Sunday, November 20, 2005

New Center Tailgaters

In order to spend more time with our friends in a relaxed and festive setting, the Center this Fall inaugurated a series of “tailgaters,” which were held before three Notre Dame home football games: vs. Michigan St. (September 17), vs. Tennessee (November 5), and vs. Syracuse (November 19). These tailgaters took place in the Center’s conference room on the 10th floor of Flanner Hall. With plenty of fine food and cold adult beverages, Center director David Solomon, associate director Daniel McInerny, and assistant director Elizabeth Kirk, mixed and mingled with friends and benefactors, including some of our friends from campus and the South Bend area.

Each one of the three tailgaters featured at least one “special guest star.” For the Michigan St. tailgater the special guest star was renowned Catholic scholar Michael Novak, in town not only for the lecture he delivered at the Mendoza School of Business the afternoon before, but also to enjoy the football weekend with his son and daughter-in-law and their family. For the Tennessee tailgater our special guest stars were Gerry Bradley, associate professor at the Notre Dame Law School, and Philip Bess, professor in Notre Dame’s School of Architecture. A trio of special guests were featured at the Syracuse tailgater: Notre Dame’s Ralph McInerny, Grace Professor of Medieval Studies and professor in the philosophy department, Rev. Wilson Miscamble, CSC, of the history department, and Rev. Mike Heintz, rector of St. Matthew’s Cathedral here in South Bend.

These tailgaters were a lot of fun, and have inspired us to make them a Center tradition.

Thursday, November 17, 2005

Speaking Truthfully about Stem Cell Research and Human Cloning

There is at present no issue in biomedical ethics more fraught with misconceptions and exaggerated expectations than the field of stem cell research, especially research involving human embryos. To help us separate the facts from the fiction, the Center called upon Carter Snead, associate professor at the Notre Dame Law School, to deliver our semi-annual Schmitt Lecture, which was entitled: “Speaking Truthfully About Stem Cell Research and Human Cloning.” Professor Snead’s lecture was delivered on Wednesday afternoon, November 16, 2005, to a large crowd in the main auditorium of McKenna Hall at Notre Dame.

Professor Snead is uniquely qualified to discuss the moral, scientific and legal ramifications of stem cell research and human cloning. Before joining Notre Dame’s law faculty this year, Professor Snead was general counsel for President Bush’s Council on Bioethics. While serving on the Council, Professor Snead advised its members on the legal and public policy dimensions of numerous ethical questions arising from advances in biomedical science and biotechnology. He was the principal drafter of the Council’s 2004 report, “Reproduction and Responsibility: The Regulation of New Biotechnologies,” a comprehensive critical assessment of the governance (both public and private) of the activities at the intersection of assisted reproduction, human embryo research, and genetics.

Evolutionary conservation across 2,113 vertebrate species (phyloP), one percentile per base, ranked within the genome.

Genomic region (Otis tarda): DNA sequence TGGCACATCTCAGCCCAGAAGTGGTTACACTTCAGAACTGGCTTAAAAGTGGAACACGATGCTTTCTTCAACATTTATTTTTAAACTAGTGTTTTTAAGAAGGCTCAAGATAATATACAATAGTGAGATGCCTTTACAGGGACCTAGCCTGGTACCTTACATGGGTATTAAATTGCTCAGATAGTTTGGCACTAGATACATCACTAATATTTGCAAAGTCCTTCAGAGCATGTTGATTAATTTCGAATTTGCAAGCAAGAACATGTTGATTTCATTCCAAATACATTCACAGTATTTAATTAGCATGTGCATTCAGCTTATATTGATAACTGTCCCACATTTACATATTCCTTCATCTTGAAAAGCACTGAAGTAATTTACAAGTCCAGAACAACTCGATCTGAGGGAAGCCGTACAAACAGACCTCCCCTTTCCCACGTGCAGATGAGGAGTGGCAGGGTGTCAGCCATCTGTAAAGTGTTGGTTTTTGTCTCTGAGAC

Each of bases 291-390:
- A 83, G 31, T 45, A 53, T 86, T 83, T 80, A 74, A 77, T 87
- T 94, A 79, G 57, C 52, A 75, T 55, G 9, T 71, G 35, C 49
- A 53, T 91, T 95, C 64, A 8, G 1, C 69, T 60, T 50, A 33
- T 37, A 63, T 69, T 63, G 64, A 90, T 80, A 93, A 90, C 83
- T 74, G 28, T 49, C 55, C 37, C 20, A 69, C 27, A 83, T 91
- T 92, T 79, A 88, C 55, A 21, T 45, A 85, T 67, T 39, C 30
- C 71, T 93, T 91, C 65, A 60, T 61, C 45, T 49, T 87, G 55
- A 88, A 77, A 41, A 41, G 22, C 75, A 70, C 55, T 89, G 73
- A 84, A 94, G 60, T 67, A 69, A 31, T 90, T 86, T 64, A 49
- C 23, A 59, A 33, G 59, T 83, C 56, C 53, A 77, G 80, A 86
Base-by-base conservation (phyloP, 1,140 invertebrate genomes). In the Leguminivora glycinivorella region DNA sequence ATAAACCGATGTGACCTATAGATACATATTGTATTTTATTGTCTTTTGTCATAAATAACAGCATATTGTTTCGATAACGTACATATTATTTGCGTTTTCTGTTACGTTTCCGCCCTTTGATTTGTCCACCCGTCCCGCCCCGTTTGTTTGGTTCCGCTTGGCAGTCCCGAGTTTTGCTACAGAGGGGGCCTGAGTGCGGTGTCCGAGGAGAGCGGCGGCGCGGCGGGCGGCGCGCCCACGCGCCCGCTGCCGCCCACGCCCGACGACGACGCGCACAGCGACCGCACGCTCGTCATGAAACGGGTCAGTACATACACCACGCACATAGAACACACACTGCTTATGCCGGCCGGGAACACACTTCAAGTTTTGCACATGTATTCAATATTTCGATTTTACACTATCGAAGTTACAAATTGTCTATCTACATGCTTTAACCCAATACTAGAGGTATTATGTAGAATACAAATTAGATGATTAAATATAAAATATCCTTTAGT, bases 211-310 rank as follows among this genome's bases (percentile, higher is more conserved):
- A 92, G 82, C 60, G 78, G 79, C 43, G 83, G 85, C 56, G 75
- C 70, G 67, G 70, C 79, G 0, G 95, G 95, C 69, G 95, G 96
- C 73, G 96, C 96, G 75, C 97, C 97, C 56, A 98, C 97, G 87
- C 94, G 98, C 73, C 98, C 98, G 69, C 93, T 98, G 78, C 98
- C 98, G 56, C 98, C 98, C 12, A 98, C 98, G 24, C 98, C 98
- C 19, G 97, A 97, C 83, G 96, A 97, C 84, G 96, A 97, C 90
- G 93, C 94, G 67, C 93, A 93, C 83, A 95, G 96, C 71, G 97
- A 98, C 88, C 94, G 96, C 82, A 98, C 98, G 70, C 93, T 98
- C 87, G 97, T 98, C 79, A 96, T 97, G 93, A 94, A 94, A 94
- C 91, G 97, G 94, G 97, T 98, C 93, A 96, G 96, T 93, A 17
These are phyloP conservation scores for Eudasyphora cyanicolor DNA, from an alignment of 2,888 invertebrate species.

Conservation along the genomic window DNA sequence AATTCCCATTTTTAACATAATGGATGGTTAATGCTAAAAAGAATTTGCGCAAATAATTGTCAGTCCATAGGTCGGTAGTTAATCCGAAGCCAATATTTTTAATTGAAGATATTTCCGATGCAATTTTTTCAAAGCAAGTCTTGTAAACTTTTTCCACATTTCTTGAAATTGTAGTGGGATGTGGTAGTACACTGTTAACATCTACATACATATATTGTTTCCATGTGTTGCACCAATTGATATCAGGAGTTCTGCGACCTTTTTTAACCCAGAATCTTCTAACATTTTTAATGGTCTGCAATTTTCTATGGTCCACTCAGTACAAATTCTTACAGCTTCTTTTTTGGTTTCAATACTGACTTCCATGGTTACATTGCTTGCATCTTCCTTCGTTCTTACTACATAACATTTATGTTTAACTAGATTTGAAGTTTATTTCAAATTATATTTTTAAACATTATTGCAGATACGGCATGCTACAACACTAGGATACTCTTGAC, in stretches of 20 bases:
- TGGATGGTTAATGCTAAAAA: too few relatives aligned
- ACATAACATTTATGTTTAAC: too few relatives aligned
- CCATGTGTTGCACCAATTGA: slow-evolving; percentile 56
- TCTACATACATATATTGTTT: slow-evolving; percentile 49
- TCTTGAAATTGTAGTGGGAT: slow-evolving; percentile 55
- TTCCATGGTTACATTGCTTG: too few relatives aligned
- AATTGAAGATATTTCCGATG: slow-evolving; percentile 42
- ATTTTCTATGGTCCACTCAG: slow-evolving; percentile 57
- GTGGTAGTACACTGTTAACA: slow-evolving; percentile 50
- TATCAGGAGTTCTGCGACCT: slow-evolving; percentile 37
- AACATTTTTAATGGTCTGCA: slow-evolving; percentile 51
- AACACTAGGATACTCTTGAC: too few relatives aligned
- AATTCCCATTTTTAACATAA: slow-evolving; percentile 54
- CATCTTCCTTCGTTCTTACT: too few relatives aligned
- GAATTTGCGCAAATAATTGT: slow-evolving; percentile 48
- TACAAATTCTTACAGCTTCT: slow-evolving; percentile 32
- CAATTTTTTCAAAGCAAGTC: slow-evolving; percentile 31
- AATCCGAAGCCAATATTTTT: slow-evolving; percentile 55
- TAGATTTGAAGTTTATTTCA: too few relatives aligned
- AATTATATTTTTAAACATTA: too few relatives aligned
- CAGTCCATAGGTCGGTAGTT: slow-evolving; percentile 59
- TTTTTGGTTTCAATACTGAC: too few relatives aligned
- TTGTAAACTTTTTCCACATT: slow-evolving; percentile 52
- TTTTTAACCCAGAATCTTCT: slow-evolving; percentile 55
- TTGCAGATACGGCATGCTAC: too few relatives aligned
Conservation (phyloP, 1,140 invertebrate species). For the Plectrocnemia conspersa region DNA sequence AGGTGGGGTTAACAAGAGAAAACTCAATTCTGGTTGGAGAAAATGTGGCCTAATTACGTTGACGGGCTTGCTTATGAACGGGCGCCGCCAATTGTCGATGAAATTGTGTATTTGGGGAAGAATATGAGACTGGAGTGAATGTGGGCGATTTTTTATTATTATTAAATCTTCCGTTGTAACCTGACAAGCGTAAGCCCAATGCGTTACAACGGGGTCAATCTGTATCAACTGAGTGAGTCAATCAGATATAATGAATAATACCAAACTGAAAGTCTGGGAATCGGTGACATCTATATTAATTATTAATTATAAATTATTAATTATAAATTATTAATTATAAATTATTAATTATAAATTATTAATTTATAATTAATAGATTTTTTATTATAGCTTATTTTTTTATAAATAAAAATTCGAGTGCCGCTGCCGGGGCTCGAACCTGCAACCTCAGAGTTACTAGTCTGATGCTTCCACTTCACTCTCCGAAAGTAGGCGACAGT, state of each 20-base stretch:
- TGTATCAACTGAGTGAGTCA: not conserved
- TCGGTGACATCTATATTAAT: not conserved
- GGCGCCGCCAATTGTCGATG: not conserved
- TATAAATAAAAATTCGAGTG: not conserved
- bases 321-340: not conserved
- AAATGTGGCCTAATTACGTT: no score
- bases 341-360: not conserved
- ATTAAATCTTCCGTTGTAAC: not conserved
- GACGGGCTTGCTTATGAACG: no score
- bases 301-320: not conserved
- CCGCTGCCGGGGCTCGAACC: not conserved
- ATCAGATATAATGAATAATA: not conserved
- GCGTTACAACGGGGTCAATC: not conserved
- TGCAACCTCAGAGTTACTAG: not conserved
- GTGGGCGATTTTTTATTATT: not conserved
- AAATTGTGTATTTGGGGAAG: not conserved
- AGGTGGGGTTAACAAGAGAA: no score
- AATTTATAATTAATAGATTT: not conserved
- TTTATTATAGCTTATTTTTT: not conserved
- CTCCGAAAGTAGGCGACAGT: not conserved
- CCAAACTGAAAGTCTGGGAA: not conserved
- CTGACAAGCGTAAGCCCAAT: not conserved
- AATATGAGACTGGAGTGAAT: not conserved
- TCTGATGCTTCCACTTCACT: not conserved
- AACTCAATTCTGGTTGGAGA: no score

In his energetic and engaging lecture, Professor Snead argued that, contrary to much popular rhetoric, science itself provides no answer to the moral question of whether it is licit to do research on human embryos or to clone human beings. He further claimed that the best moral argument for the maximal protection of the embryo was based on equality, claiming further that this was not a religious argument, but one accessible to all in the public debate.

The aim of the Schmitt Lecture Series—which in the past has featured such distinguished lights as Gilbert Meilaender, Mark Siegler, Paul Griffiths, Stanley Fish, Jean Bethke Elshtain, and Michael Baxter—is to provide an occasion to reflect on the ethical, political and religious dimensions of science and technology. It is difficult to imagine a topic which answers more directly to the charge of the Schmitt Lecture than the topic discussed by Professor Snead.

The lecture was well-attended by Notre Dame’s Schmitt Fellows, those graduate students in the Schools of Science and Engineering who are the principal recipients of the generosity of the Arthur J. Schmitt Foundation to the University of Notre Dame. It was for the sake of honoring that generosity that the Schmitt Lecture Series was founded.

A reception immediately followed the lecture in McKenna Hall, and then a special group of Center guests, including the Schmitt Fellows and a cross-section of Notre Dame faculty, convened at the Morris Inn for a dinner in honor of Professor Snead. After dessert, Professor Snead generously agreed to take more questions from the audience. In this lively question-and-answer period, we were especially pleased to see how many of those questions came from Schmitt Fellows, who found this topic deeply compelling. In the end, the day was a great success, and a fitting tribute to Arthur J. Schmitt’s desire to help form young persons in the fields of science and engineering not only as people of technical expertise, but also as moral leaders in their fields.

Wednesday, November 16, 2005

Valor, Fellowship, and Sacrifice: Tolkien's Catholic Myth

“Is there any pleasure on earth as great as the circle of Christian friends by a good fire?” When C.S. Lewis penned these words, he probably didn’t have in mind a large lecture room in DeBartolo Hall. Nevertheless, taking this warm image as an inspiration to consider the works of J.R.R. Tolkien during our annual Catholic Culture Series, the Center certainly expanded its circle of friends with record attendance at a series of lectures each Tuesday evening from October 25th to November 15th.

Each Fall since 2002, the Center has sponsored a week of evening lectures for undergraduates by experts on various aspects of the lives and works of particular Catholic writers. In the past three years, this series has spotlighted G.K. Chesterton, Flannery O’Connor and Walker Percy, and Graham Greene and Evelyn Waugh. This year, we changed the format of the series by spreading the lectures out over the course of a month, rather than holding them all in one week. This format seems to have worked quite well, as we had approximately 200 persons in attendance each week of the series, including many new faces from the local South Bend community.

The series opened with a lecture by Ralph Wood, the University Professor of Theology and Literature at Baylor University, entitled “J.R.R. Tolkien: A Catholic Writer for our Uncatholic Age.” Professor Wood is a dear friend of the Center and has lectured at several of our past events. Once again, he enriched us all by providing reflections on how Tolkien “gave us such a deepened Catholic vision and understanding of the world.” According to Wood, Tolkien’s Catholic world-view, as depicted in Middle Earth, provides a powerful remedy to the ills of our anti-authoritarian and anti-sacramental modern culture. Tolkien depicts our modern culture in a unique way by using the image of the One Ring in The Lord of the Rings.